Visitors to Pioneer Memorial Museum often leave feeling they've made a discovery of sorts.
"This is the best keep secret in Salt Lake City," they tell museum volunteers. The workers likely smile and nod. They've heard it countless times.
Indeed, the stately, six-floor museum near Utah's State Capitol Building remains a mystery to many — including a few lifelong Salt Lake City residents. Pioneer Memorial Museum was opened more than 50 years by the Daughters of Utah Pioneers. Yet the museum's two-block distance from, say, Temple Square and other familiar Salt Lake City landmarks means visitors may have to search to find it.
It's a search worth making, says Mary Johnson, president of the International Society of the Daughters of Utah Pioneers. Anyone with an ache to learn more of Utah's early history and the Mormon pioneer experience can find something of interest.
Some visitors take in the museum in about an hour, "while others come and end up staying all day," Sister Johnson said.
The museum boasts one of the world's largest collections of Utah pioneer artifacts. Museum displays and collections include frontier memorabilia such as guns, quilts, flags and furniture from the time the earliest settlers entered the Valley of the Great Salt Lake in 1847 until the joining of the railroads at Promontory, Utah, in 1869.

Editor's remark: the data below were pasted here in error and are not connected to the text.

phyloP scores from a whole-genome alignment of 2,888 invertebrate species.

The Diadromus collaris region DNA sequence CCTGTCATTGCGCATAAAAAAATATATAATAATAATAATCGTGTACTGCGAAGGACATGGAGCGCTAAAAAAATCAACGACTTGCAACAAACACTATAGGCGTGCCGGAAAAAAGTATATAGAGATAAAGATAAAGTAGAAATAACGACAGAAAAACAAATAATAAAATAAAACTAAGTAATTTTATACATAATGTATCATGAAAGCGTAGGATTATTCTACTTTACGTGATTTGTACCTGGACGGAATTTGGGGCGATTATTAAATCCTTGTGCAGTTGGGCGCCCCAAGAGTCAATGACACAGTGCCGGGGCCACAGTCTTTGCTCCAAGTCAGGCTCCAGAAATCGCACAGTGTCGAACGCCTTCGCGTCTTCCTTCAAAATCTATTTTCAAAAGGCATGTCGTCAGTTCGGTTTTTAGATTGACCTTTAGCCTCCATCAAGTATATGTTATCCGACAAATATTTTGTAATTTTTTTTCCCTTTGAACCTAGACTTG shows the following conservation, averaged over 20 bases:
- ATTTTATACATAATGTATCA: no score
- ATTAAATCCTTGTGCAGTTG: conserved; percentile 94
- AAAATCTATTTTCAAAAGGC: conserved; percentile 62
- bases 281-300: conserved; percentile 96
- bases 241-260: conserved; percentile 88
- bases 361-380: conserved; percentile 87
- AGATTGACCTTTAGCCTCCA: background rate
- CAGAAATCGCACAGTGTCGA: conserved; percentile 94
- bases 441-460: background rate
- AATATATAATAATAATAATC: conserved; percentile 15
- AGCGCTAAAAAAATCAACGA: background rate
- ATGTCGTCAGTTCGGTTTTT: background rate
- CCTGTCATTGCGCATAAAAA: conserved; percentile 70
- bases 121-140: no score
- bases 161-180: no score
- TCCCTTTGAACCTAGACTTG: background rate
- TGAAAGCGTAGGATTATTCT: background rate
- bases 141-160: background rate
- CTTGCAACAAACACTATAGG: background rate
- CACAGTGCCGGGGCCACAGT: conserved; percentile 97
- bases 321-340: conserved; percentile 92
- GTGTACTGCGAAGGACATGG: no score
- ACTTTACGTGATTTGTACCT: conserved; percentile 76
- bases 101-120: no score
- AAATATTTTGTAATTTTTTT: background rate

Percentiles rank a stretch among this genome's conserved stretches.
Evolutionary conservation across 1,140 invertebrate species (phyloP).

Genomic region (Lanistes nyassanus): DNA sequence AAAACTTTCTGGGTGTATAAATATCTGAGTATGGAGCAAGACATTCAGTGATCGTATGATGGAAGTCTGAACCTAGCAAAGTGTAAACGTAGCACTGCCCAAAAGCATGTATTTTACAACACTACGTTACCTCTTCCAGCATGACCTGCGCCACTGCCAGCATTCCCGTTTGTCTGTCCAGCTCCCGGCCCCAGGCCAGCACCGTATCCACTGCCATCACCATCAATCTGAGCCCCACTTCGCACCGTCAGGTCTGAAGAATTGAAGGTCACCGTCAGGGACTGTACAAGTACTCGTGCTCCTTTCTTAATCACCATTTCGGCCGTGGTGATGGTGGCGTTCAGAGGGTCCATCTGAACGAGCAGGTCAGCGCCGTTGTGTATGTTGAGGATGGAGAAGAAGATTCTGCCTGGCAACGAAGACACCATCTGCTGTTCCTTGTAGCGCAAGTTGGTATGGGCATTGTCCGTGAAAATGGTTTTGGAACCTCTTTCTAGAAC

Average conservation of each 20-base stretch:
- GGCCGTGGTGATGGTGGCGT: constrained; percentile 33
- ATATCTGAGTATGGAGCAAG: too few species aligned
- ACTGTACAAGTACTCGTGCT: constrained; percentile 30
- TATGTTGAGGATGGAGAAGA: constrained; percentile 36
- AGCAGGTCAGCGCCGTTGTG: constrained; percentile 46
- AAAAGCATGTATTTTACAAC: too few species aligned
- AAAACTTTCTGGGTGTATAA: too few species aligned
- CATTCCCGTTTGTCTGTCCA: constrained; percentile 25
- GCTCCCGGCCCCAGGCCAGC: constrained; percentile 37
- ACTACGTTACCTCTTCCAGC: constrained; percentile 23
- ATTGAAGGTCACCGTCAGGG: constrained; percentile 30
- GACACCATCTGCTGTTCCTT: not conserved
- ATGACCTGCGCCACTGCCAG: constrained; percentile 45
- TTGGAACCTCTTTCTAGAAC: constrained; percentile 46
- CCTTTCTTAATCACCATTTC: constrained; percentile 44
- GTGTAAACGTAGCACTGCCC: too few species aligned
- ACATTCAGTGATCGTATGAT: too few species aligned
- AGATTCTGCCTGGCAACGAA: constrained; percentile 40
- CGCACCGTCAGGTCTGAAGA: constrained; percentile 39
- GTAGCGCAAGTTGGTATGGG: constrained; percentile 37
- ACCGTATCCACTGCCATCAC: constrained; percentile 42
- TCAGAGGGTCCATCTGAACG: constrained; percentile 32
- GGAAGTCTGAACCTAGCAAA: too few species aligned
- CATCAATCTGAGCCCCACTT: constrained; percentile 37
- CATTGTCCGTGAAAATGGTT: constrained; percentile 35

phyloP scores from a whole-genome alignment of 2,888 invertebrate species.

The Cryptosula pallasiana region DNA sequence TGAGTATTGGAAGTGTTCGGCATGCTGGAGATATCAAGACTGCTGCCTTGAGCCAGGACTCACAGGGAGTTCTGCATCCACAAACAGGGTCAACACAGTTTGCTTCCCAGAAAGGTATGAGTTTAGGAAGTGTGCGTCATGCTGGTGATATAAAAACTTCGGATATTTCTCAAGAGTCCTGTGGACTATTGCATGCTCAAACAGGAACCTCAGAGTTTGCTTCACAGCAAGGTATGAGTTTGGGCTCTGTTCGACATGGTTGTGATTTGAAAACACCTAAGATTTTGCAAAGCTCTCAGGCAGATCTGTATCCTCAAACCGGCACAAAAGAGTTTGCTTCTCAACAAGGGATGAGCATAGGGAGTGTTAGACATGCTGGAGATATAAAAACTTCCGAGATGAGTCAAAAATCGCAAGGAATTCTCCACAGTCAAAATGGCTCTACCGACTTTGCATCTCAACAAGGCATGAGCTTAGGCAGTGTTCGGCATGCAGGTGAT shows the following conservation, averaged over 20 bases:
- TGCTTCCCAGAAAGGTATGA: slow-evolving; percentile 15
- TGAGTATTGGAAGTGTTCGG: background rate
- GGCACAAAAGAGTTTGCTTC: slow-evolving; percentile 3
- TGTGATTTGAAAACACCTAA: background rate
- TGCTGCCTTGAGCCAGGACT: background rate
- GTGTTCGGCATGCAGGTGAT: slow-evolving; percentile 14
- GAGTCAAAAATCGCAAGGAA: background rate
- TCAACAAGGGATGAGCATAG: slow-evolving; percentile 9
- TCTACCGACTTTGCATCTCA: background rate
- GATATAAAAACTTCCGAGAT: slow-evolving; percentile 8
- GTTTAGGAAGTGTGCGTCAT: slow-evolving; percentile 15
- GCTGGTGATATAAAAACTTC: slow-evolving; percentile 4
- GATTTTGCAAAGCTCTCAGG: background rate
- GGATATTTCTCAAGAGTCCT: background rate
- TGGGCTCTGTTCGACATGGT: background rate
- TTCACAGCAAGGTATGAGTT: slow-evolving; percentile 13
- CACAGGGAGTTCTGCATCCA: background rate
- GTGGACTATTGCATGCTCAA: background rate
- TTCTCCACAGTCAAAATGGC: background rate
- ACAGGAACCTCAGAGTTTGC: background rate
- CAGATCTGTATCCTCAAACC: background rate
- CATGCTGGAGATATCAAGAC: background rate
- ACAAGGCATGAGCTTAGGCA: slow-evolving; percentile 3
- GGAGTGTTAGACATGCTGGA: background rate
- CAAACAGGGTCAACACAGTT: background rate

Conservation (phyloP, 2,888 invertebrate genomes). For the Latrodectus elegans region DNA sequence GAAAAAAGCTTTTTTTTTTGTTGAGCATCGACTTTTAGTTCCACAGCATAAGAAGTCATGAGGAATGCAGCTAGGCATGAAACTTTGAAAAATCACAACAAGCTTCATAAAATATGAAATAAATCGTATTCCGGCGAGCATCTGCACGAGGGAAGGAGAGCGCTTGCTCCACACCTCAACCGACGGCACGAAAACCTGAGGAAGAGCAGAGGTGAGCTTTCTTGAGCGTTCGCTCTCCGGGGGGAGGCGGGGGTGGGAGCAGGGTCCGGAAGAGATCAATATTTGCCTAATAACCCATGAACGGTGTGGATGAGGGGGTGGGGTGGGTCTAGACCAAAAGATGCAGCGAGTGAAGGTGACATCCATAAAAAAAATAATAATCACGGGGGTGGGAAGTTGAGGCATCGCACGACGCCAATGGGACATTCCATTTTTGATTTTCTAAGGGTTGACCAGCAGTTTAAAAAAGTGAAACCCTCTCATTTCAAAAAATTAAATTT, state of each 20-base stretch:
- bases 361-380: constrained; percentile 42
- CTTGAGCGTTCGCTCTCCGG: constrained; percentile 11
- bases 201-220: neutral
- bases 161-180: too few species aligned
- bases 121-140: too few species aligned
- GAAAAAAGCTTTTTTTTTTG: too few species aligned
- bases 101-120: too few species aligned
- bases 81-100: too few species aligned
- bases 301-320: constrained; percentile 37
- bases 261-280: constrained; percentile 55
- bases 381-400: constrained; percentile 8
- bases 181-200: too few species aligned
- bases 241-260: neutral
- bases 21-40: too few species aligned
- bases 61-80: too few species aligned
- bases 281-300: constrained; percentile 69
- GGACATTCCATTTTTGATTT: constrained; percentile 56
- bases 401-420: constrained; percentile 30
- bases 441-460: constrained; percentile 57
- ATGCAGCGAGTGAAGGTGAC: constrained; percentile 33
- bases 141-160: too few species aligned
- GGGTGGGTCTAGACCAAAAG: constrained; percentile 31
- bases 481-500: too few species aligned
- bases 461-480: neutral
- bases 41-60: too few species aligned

The museum's main floor includes a permanent exhibit capturing the lives of Brigham Young and his fellow apostle, Heber C. Kimball. Other floors include displays of pioneer-era dolls and china, 19th century clocks and an entire floor largely dedicated to historic military apparel, rifles and railroad history.
The museum's Carriage House is actually a separate building from the museum proper, but can be reached via an underground passageway. The Carriage House is filled with an original pioneer wagon, sleighs, handcarts, bicycles, a blacksmith shop and a street car that was once drawn by mules.
Sister Johnson said 2001 is the ideal time to visit Pioneer Memorial Museum. The DUP is celebrating its 100th birthday. The group — with its current membership of 20,000 — was formed in 1901 to help preserve the history and artifacts of Utah's pioneers.
Pioneer Memorial Museum is located at 300 N. Main St. and is free to the public. The museum is open year-round from 9 a.m. to 5 p.m., Monday through Saturday. Visitors are also welcome on Sunday from 1 p.m. to 5 p.m. in June, July and August.
Docents are available for free tours daily — although reservations are needed for groups of more than 10 people. Self-guided tour sheets are also available in English, Spanish, Japanese, French and German. Free parking is available on the east side of the museum, just west of the State Capitol on a designated parking strip.
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